On Tuesday, September 20th, Disney is releasing “Dumbo” into the digital wild.  Here is why this is exciting: Disney rarely approaches their classics with anything less than sheer reverence for the original source material.  Each film – be it "Sleeping Beauty," "Pinnochio," "Bambi" (etc) – get meticulous visual and aural restorations so the classics can continue to shine in their original state.  The BluRay format is another step towards the ultimate in sonic and visual integrity.

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Our Reaction When Life Changes Tracks

Last week was our kids’ Spring Break so, Mark and I took the week off and we all headed to Disneyland. Now to some this may sound more like torture than a vacation – especially when you consider that we drove there from Boise, ID (Yep…15 hours in the car each way!) But it was a great time.

I love Disney – it is the land of adventure but it’s also the land of meltdowns for both parent and child. Thousands of people corralled through a handful of entry points who then walk miles, only to wait in line for hours (in all kinds of weather), for a 30 second ride.

Expectations are high. Kids are over excited. All it takes is one little kink for one’s patience to implode and we’re over reacting and saying things we don’t really mean.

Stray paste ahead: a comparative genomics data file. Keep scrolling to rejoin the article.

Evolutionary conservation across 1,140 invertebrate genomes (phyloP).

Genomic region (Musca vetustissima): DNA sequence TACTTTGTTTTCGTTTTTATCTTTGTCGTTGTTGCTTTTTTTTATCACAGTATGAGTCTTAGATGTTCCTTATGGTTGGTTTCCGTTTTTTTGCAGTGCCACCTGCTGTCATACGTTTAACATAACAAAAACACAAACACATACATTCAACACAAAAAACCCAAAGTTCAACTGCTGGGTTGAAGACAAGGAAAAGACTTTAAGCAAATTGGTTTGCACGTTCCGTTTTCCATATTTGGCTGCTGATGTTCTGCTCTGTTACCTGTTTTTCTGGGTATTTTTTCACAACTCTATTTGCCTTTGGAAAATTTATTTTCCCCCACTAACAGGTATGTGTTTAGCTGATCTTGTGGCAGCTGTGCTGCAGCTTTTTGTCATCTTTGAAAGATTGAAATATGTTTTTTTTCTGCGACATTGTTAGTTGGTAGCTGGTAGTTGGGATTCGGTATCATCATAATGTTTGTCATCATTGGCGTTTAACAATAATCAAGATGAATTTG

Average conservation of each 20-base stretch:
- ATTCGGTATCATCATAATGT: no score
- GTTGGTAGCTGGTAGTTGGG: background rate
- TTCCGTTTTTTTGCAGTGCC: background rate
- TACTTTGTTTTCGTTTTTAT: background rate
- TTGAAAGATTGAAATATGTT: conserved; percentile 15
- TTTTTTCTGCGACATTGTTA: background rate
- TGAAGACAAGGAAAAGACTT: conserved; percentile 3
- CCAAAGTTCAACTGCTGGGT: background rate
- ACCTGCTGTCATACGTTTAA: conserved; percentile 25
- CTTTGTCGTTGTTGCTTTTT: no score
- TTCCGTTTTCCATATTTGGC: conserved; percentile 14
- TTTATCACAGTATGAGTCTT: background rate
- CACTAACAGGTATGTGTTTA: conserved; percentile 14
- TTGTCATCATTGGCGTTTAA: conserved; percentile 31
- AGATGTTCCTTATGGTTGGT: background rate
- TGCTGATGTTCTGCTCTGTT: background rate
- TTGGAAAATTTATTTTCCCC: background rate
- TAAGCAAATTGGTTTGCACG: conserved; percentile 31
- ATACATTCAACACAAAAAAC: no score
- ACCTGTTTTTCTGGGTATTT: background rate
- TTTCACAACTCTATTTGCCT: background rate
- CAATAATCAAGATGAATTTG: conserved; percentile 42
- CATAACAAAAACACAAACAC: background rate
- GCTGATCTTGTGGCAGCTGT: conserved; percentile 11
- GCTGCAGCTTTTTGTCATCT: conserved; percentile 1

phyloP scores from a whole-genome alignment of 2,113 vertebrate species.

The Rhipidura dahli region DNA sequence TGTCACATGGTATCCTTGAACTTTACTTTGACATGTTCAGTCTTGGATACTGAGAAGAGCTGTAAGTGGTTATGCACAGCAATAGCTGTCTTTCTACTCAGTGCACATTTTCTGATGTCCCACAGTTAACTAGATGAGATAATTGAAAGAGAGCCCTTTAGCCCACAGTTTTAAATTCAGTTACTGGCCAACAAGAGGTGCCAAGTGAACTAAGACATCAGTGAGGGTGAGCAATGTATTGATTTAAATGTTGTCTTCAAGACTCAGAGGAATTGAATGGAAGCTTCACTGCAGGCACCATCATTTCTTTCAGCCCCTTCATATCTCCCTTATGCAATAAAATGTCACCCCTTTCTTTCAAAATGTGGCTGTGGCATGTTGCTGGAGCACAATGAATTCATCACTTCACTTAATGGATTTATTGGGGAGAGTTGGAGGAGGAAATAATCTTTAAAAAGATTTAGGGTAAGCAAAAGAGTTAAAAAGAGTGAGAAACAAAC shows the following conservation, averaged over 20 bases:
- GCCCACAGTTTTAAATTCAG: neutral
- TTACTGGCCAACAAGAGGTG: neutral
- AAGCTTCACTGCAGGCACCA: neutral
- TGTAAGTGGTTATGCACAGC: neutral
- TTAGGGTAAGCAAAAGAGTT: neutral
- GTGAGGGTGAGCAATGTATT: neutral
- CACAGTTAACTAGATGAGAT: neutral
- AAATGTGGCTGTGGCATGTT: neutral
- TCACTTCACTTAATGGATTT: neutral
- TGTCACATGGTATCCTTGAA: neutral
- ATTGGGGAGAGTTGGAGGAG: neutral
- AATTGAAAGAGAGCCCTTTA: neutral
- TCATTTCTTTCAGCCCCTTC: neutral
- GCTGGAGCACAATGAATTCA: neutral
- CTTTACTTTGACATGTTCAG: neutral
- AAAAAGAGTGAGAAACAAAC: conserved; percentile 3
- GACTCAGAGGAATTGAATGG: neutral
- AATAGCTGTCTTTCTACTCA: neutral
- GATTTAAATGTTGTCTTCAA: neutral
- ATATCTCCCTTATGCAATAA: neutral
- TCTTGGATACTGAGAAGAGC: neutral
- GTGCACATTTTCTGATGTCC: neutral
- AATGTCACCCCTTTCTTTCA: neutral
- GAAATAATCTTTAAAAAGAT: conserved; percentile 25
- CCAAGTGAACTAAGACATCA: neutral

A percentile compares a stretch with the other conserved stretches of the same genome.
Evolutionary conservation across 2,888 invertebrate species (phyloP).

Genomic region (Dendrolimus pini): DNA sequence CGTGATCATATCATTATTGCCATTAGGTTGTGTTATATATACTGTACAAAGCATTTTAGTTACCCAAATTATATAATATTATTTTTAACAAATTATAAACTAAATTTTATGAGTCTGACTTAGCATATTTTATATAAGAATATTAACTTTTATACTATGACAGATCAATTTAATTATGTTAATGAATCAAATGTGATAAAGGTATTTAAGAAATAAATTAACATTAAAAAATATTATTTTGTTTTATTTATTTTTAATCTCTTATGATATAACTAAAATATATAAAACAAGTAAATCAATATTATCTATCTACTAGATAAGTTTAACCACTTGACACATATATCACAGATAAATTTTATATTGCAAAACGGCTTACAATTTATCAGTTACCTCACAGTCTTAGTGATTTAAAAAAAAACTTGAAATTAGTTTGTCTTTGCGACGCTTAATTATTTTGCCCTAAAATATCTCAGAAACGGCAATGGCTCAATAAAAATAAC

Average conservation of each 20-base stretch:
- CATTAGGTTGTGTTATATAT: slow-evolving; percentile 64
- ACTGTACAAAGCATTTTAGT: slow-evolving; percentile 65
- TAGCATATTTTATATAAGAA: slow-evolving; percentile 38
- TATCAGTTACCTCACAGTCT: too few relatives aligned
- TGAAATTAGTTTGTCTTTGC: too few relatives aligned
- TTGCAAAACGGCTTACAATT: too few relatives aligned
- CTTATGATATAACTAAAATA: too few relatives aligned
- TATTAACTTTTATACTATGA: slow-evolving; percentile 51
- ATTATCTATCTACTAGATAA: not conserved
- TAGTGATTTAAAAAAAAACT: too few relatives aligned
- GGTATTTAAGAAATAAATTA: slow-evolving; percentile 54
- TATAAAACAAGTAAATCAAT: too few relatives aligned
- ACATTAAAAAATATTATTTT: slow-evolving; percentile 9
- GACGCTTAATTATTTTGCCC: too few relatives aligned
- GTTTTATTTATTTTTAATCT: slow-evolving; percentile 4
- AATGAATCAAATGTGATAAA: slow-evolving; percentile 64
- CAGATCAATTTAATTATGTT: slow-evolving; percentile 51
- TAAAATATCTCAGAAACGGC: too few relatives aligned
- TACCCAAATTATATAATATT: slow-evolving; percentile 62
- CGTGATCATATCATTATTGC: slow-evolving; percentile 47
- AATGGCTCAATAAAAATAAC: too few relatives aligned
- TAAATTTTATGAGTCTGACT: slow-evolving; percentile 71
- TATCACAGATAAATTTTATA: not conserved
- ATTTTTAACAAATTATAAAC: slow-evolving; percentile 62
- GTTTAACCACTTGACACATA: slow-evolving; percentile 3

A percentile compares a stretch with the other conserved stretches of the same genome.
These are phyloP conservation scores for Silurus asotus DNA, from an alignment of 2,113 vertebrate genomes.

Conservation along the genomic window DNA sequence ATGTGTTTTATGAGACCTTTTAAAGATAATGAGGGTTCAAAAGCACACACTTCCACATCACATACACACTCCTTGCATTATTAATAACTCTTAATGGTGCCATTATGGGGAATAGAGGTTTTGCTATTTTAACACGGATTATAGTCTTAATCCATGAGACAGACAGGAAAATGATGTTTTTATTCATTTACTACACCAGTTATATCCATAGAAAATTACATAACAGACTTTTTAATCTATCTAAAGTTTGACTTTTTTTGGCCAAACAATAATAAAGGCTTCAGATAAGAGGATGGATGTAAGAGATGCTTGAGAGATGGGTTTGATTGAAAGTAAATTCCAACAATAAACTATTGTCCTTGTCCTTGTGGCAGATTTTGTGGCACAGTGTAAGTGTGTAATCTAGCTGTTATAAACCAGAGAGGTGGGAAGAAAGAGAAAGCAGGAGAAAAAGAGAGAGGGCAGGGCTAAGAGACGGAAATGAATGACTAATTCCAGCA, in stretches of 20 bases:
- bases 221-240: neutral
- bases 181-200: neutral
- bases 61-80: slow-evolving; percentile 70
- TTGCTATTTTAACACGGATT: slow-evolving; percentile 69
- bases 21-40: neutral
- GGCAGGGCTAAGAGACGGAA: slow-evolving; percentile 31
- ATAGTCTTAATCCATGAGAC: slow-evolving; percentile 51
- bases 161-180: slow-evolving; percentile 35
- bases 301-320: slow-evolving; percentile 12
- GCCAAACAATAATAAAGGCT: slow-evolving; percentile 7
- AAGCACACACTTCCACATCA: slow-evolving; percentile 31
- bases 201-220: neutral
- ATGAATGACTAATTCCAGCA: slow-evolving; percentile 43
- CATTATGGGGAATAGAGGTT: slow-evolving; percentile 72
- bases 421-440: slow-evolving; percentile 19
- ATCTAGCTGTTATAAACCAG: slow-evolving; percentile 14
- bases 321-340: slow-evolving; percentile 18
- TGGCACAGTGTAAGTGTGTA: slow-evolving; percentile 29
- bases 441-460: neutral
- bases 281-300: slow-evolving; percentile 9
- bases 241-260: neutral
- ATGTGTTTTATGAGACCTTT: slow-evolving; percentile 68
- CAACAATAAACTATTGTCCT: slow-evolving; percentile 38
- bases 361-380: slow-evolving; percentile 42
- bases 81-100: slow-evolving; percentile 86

Talk about highs and lows of emotions.

More Brothers

The Boys: The Sherman Brothers’ Story, contrary to what its advertising campaign would have you believe, is significantly more than an paean to the Magic of Disney—it’s an instructive example of how art can be created under tumultuous circumstances. And the multi-decade collaboration between two personable but behaviorally incompatible brothers, Robert B. (a romantic) and Richard M. Sherman (a sentimentalist), saw its fair share of tumult. Immensely popular in their day, the Shermans were the only fulltime songwriters at Disney throughout the ‘60s, scoring such cherishables as Mary Poppins, Bedknobs and Broomsticks, The Jungle Book, The Sword in the Stone, and The Many Adventures of Winnie the Pooh.

Though the issue isn’t pressed as far as you’d like, various divergent tensions led to the brothers disbanding and leading separate lives for a number of years, even keeping their respective families secreted from each other.
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Looking "Up"


Have you seen “Up” yet?  I just came back from my second viewing and just in case you are wondering if all the glowing reviews you’ve been hearing are true, well, the answer is an unequivocal yes.  This film works is enjoyable on so many levels, it is sure to become a Disney/Pixar classic.  


What struck be watching this movie the second time around are the many layers present in this movie.  It’s an adventure movie that (mini spoiler alert ahead) touches on themes of life, death, loneliness, companionship, abandonment, greed, friendship, perspective, and priorities.  Not bad for a film that features talking dogs!

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Narnia and Fox

Some thoughts on the latest developments on the next Narnia film.